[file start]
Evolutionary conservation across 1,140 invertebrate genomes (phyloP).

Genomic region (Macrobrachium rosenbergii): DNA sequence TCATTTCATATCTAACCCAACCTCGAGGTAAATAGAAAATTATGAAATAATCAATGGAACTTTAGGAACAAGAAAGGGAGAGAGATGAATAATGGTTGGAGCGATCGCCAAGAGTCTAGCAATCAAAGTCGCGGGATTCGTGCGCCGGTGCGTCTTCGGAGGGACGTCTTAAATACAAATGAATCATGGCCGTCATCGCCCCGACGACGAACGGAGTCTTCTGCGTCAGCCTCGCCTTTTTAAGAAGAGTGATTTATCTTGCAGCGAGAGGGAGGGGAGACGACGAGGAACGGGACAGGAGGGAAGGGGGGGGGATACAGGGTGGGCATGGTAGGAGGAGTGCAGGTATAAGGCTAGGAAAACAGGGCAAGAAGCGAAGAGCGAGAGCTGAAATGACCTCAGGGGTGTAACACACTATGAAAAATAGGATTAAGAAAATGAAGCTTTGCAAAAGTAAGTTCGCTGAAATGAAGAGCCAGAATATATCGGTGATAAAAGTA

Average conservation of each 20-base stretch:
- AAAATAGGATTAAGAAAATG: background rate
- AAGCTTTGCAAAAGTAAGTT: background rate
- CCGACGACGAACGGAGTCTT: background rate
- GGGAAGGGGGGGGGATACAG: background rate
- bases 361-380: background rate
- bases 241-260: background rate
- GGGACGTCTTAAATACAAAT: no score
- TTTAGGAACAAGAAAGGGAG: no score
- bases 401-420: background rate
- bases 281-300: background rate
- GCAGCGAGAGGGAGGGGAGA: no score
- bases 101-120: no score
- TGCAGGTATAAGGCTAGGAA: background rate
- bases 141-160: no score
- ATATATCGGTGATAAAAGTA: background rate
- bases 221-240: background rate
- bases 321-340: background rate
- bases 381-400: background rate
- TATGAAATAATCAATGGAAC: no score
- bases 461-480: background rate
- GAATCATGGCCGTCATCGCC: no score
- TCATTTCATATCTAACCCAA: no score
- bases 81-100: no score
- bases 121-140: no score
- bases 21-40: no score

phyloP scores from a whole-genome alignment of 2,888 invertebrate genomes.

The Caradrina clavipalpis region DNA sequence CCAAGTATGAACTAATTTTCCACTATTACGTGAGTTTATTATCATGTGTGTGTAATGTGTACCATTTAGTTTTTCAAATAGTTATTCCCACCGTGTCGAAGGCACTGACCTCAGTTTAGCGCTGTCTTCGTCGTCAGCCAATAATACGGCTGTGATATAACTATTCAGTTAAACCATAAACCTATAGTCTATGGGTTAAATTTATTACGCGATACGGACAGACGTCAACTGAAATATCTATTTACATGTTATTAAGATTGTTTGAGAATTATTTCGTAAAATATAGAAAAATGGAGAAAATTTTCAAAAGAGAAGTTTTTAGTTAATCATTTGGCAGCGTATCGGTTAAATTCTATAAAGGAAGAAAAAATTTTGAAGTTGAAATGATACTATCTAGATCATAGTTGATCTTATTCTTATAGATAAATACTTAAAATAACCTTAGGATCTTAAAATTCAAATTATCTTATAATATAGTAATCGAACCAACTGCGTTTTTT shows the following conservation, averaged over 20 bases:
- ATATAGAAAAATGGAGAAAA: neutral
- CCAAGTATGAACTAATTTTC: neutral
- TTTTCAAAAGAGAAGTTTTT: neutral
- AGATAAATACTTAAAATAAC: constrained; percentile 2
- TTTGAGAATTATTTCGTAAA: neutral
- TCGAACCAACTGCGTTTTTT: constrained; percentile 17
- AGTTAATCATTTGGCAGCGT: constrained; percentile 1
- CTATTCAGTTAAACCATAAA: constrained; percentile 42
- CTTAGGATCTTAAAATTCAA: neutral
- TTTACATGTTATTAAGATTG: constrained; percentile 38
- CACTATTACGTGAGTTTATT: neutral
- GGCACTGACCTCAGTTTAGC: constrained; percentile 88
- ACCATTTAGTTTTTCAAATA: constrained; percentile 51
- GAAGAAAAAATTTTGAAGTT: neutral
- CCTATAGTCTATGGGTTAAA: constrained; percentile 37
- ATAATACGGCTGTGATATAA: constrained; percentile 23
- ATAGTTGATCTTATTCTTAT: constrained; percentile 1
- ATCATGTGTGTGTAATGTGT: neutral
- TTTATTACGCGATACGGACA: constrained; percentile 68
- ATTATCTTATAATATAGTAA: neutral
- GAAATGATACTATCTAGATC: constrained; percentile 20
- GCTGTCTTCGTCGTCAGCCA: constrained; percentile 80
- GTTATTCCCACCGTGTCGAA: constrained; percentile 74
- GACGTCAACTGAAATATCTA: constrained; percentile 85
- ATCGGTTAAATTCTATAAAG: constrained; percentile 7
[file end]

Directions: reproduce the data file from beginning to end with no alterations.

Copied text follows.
Evolutionary conservation across 1,140 invertebrate genomes (phyloP).

Genomic region (Macrobrachium rosenbergii): DNA sequence TCATTTCATATCTAACCCAACCTCGAGGTAAATAGAAAATTATGAAATAATCAATGGAACTTTAGGAACAAGAAAGGGAGAGAGATGAATAATGGTTGGAGCGATCGCCAAGAGTCTAGCAATCAAAGTCGCGGGATTCGTGCGCCGGTGCGTCTTCGGAGGGACGTCTTAAATACAAATGAATCATGGCCGTCATCGCCCCGACGACGAACGGAGTCTTCTGCGTCAGCCTCGCCTTTTTAAGAAGAGTGATTTATCTTGCAGCGAGAGGGAGGGGAGACGACGAGGAACGGGACAGGAGGGAAGGGGGGGGGATACAGGGTGGGCATGGTAGGAGGAGTGCAGGTATAAGGCTAGGAAAACAGGGCAAGAAGCGAAGAGCGAGAGCTGAAATGACCTCAGGGGTGTAACACACTATGAAAAATAGGATTAAGAAAATGAAGCTTTGCAAAAGTAAGTTCGCTGAAATGAAGAGCCAGAATATATCGGTGATAAAAGTA

Average conservation of each 20-base stretch:
- AAAATAGGATTAAGAAAATG: background rate
- AAGCTTTGCAAAAGTAAGTT: background rate
- CCGACGACGAACGGAGTCTT: background rate
- GGGAAGGGGGGGGGATACAG: background rate
- bases 361-380: background rate
- bases 241-260: background rate
- GGGACGTCTTAAATACAAAT: no score
- TTTAGGAACAAGAAAGGGAG: no score
- bases 401-420: background rate
- bases 281-300: background rate
- GCAGCGAGAGGGAGGGGAGA: no score
- bases 101-120: no score
- TGCAGGTATAAGGCTAGGAA: background rate
- bases 141-160: no score
- ATATATCGGTGATAAAAGTA: background rate
- bases 221-240: background rate
- bases 321-340: background rate
- bases 381-400: background rate
- TATGAAATAATCAATGGAAC: no score
- bases 461-480: background rate
- GAATCATGGCCGTCATCGCC: no score
- TCATTTCATATCTAACCCAA: no score
- bases 81-100: no score
- bases 121-140: no score
- bases 21-40: no score

phyloP scores from a whole-genome alignment of 2,888 invertebrate genomes.

The Caradrina clavipalpis region DNA sequence CCAAGTATGAACTAATTTTCCACTATTACGTGAGTTTATTATCATGTGTGTGTAATGTGTACCATTTAGTTTTTCAAATAGTTATTCCCACCGTGTCGAAGGCACTGACCTCAGTTTAGCGCTGTCTTCGTCGTCAGCCAATAATACGGCTGTGATATAACTATTCAGTTAAACCATAAACCTATAGTCTATGGGTTAAATTTATTACGCGATACGGACAGACGTCAACTGAAATATCTATTTACATGTTATTAAGATTGTTTGAGAATTATTTCGTAAAATATAGAAAAATGGAGAAAATTTTCAAAAGAGAAGTTTTTAGTTAATCATTTGGCAGCGTATCGGTTAAATTCTATAAAGGAAGAAAAAATTTTGAAGTTGAAATGATACTATCTAGATCATAGTTGATCTTATTCTTATAGATAAATACTTAAAATAACCTTAGGATCTTAAAATTCAAATTATCTTATAATATAGTAATCGAACCAACTGCGTTTTTT shows the following conservation, averaged over 20 bases:
- ATATAGAAAAATGGAGAAAA: neutral
- CCAAGTATGAACTAATTTTC: neutral
- TTTTCAAAAGAGAAGTTTTT: neutral
- AGATAAATACTTAAAATAAC: constrained; percentile 2
- TTTGAGAATTATTTCGTAAA: neutral
- TCGAACCAACTGCGTTTTTT: constrained; percentile 17
- AGTTAATCATTTGGCAGCGT: constrained; percentile 1
- CTATTCAGTTAAACCATAAA: constrained; percentile 42
- CTTAGGATCTTAAAATTCAA: neutral
- TTTACATGTTATTAAGATTG: constrained; percentile 38
- CACTATTACGTGAGTTTATT: neutral
- GGCACTGACCTCAGTTTAGC: constrained; percentile 88
- ACCATTTAGTTTTTCAAATA: constrained; percentile 51
- GAAGAAAAAATTTTGAAGTT: neutral
- CCTATAGTCTATGGGTTAAA: constrained; percentile 37
- ATAATACGGCTGTGATATAA: constrained; percentile 23
- ATAGTTGATCTTATTCTTAT: constrained; percentile 1
- ATCATGTGTGTGTAATGTGT: neutral
- TTTATTACGCGATACGGACA: constrained; percentile 68
- ATTATCTTATAATATAGTAA: neutral
- GAAATGATACTATCTAGATC: constrained; percentile 20
- GCTGTCTTCGTCGTCAGCCA: constrained; percentile 80
- GTTATTCCCACCGTGTCGAA: constrained; percentile 74
- GACGTCAACTGAAATATCTA: constrained; percentile 85
- ATCGGTTAAATTCTATAAAG: constrained; percentile 7